Three students from Tsay Keh Dene School have been recognized with a traditional knowledge award as part of a provincial art contest.
Simone Pierre, Kaydus Tomah-Pierre, and Lillyanna Abou took part in FORED BC's annual artwork contest for youth ages five to 18 as part of its Aboriginal Heritage, Education and Dialogue program.
Their finished work compares and contrasts traditional dwellings before colonization with houses after contact.
Their teacher, Alexandra Gretchko, had this to say about the art design:
"My grade 3 and 4 students are currently studying the book 'The Orange Shirt Story' and becoming aware of residential school stories in a safe and age appropriate manner. We also explore the effects of colonization by contrasting today’s societal structure in Canada with the six main Native societal structures found in North America before contact.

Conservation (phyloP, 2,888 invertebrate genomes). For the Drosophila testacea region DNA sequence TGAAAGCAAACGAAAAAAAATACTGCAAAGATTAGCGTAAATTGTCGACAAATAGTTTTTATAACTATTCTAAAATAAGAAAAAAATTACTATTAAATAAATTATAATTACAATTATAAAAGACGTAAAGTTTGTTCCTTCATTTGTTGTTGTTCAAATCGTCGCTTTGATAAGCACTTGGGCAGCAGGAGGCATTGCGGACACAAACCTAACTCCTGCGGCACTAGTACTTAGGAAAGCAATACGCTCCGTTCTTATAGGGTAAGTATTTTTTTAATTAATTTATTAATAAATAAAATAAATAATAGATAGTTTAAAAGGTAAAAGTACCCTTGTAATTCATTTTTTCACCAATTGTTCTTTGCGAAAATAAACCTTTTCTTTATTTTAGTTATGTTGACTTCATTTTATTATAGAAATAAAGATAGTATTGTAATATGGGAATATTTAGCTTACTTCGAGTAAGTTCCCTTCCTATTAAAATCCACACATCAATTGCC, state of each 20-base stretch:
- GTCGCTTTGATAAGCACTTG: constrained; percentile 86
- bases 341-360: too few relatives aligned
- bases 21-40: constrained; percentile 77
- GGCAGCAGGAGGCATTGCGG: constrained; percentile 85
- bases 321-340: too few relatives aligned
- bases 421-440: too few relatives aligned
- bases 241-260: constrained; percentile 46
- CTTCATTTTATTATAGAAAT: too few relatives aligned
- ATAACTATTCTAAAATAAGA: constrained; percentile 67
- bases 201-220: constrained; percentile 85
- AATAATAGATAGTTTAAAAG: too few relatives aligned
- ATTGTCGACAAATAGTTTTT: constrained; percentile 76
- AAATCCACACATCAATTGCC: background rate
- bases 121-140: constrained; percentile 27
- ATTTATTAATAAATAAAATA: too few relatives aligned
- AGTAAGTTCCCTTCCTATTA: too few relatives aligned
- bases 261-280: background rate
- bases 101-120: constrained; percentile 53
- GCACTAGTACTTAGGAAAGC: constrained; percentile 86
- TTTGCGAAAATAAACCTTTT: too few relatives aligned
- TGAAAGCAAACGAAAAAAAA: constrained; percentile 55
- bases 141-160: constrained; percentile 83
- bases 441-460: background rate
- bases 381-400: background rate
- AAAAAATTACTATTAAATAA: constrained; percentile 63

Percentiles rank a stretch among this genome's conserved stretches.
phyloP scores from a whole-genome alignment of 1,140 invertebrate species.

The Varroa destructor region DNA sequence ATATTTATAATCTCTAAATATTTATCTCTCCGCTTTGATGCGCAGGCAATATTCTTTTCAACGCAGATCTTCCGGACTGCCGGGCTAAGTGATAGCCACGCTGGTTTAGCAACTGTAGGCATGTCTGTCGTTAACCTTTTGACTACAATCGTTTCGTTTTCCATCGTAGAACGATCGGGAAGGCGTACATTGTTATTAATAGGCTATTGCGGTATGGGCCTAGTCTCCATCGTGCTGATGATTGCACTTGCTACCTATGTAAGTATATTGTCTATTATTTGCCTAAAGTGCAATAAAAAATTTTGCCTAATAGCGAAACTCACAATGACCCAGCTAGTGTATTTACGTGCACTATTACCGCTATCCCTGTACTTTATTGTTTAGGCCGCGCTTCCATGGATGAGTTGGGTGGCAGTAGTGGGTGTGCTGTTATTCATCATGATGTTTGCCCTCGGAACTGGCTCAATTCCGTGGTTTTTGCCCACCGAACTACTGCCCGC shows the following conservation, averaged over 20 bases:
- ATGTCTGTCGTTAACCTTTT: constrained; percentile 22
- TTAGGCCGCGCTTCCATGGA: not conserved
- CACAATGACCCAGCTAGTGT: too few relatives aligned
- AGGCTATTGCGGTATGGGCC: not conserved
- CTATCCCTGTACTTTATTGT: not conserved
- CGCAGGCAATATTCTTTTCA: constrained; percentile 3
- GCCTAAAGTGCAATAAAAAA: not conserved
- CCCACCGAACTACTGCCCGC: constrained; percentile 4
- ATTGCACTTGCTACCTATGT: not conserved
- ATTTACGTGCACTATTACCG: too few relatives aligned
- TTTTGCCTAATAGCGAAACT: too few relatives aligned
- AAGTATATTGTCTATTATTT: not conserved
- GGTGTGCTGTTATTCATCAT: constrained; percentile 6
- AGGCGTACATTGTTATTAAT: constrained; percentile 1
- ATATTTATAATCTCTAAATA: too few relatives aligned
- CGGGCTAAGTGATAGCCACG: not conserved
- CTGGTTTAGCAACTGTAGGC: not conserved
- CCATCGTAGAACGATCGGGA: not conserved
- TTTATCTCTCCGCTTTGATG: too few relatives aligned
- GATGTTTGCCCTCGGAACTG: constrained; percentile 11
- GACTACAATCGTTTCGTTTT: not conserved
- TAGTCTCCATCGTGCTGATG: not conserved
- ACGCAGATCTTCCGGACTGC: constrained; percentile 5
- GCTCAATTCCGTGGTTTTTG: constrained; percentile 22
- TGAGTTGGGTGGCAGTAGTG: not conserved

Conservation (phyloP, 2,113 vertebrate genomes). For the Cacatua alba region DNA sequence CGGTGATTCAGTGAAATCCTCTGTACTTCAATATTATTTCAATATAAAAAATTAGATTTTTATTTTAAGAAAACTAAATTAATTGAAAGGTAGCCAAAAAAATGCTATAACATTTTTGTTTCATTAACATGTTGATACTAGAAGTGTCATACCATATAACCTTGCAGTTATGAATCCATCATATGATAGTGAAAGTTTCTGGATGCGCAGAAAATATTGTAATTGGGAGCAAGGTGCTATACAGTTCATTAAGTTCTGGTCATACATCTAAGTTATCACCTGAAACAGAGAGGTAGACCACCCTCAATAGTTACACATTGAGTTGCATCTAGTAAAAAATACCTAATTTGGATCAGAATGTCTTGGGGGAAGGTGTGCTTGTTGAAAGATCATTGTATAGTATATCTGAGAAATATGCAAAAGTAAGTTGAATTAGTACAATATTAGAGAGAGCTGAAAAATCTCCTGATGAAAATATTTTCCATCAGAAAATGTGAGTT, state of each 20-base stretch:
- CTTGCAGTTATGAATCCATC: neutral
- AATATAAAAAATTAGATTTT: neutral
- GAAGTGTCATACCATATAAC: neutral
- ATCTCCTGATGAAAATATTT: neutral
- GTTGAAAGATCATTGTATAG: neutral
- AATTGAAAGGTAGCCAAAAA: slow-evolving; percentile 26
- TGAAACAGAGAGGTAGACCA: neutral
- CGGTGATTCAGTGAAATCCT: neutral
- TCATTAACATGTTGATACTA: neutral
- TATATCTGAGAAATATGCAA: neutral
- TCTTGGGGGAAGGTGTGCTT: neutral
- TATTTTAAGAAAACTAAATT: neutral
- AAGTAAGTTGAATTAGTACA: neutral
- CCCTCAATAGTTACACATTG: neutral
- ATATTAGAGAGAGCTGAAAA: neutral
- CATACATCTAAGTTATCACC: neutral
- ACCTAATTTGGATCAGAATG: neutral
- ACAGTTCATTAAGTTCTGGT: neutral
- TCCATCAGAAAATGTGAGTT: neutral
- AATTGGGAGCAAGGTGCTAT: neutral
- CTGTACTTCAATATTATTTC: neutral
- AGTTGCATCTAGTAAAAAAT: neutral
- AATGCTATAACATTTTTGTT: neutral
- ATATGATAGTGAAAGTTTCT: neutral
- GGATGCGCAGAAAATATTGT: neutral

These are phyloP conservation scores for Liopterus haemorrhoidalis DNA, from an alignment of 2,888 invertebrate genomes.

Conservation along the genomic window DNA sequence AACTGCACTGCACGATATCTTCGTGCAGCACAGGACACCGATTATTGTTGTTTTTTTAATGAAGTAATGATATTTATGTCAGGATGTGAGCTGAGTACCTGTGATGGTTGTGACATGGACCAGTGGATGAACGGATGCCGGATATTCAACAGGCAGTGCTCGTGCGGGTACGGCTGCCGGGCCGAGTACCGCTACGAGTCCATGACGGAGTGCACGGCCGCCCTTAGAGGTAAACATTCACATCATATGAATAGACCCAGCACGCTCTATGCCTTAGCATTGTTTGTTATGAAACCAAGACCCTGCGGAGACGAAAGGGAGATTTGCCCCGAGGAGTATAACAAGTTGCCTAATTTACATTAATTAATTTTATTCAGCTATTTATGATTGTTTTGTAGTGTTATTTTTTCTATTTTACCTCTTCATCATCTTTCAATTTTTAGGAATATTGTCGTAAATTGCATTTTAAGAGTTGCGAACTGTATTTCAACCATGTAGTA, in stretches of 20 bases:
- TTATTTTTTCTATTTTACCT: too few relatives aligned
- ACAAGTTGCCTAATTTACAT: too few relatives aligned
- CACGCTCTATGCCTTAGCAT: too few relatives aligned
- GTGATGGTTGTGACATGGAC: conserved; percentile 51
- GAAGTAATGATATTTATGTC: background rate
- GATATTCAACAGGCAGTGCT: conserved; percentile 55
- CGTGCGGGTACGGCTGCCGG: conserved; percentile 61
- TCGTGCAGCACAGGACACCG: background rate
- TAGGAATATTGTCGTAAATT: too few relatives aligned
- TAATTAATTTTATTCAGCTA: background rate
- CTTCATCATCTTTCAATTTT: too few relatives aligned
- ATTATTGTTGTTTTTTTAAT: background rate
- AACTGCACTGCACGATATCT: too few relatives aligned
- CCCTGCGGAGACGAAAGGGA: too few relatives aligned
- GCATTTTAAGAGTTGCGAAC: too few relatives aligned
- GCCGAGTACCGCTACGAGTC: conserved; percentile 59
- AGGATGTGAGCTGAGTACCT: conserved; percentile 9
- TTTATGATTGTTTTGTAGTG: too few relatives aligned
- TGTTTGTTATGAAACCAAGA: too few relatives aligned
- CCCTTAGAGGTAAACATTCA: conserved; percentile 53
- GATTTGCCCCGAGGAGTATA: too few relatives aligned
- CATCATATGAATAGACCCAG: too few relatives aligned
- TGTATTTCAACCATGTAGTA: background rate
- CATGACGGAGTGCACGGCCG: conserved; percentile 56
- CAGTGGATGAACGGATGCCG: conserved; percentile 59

"Within this context, we met with our Culture and Language Tsay Keh Dene teachers, Elder Mable and Elder Elsie, who talked about and drew what the First Nations dwellings in Tsay Keh Dene looked like before colonization.
"Then, our class went for a walk in the woods to reflect on the past and to collect some natural items that inspired their crafts. The students were allowed to use any media: paint, crayons, pencils, markers, natural items and glue guns, and were given total freedom to represent their understanding of what dwellings looked like before colonization and contrast it with today’s housing."
The students received a cash prize for their winning work.
“These students are keepers of valuable indigenous knowledge,” Victor Godin, educational director of FORED BC, said.
“This historic and cultural legacy is important to preserve.”
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